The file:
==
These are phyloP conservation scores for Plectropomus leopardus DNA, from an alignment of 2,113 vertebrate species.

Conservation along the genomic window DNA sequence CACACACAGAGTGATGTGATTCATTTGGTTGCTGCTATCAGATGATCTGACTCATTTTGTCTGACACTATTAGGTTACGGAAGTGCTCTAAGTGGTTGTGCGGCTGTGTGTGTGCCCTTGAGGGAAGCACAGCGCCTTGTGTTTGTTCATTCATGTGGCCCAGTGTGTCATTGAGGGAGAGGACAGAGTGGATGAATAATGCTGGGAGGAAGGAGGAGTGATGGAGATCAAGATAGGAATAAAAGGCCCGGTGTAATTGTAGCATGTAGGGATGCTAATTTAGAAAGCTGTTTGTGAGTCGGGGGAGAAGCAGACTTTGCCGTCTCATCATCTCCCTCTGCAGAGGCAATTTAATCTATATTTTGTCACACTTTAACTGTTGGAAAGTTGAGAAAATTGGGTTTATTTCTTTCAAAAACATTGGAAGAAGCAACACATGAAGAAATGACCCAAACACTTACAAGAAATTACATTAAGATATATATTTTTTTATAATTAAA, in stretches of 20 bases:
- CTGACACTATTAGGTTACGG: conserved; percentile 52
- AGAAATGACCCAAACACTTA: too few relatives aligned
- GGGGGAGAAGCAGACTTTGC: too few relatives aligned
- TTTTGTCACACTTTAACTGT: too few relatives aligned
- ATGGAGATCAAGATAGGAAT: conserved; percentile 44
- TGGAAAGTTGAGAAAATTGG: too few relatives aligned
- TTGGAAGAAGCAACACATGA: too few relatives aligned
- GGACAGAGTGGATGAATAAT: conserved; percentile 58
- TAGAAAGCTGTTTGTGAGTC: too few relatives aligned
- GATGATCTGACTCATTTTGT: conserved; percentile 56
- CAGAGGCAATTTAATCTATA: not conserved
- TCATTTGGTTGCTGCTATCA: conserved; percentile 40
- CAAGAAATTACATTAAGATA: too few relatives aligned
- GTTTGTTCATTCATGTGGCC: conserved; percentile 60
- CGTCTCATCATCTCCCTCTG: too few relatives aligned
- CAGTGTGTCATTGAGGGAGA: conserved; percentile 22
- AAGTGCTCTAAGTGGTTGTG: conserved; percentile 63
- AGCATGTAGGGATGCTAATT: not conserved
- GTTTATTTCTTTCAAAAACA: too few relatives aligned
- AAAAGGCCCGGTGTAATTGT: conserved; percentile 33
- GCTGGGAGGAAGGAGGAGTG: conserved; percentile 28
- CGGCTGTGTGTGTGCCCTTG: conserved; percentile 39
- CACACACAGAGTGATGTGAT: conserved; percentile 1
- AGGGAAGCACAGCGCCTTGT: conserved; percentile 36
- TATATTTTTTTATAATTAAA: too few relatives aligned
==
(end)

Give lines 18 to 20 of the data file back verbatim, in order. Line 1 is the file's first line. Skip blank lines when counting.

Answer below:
- CAGTGTGTCATTGAGGGAGA: conserved; percentile 22
- AAGTGCTCTAAGTGGTTGTG: conserved; percentile 63
- AGCATGTAGGGATGCTAATT: not conserved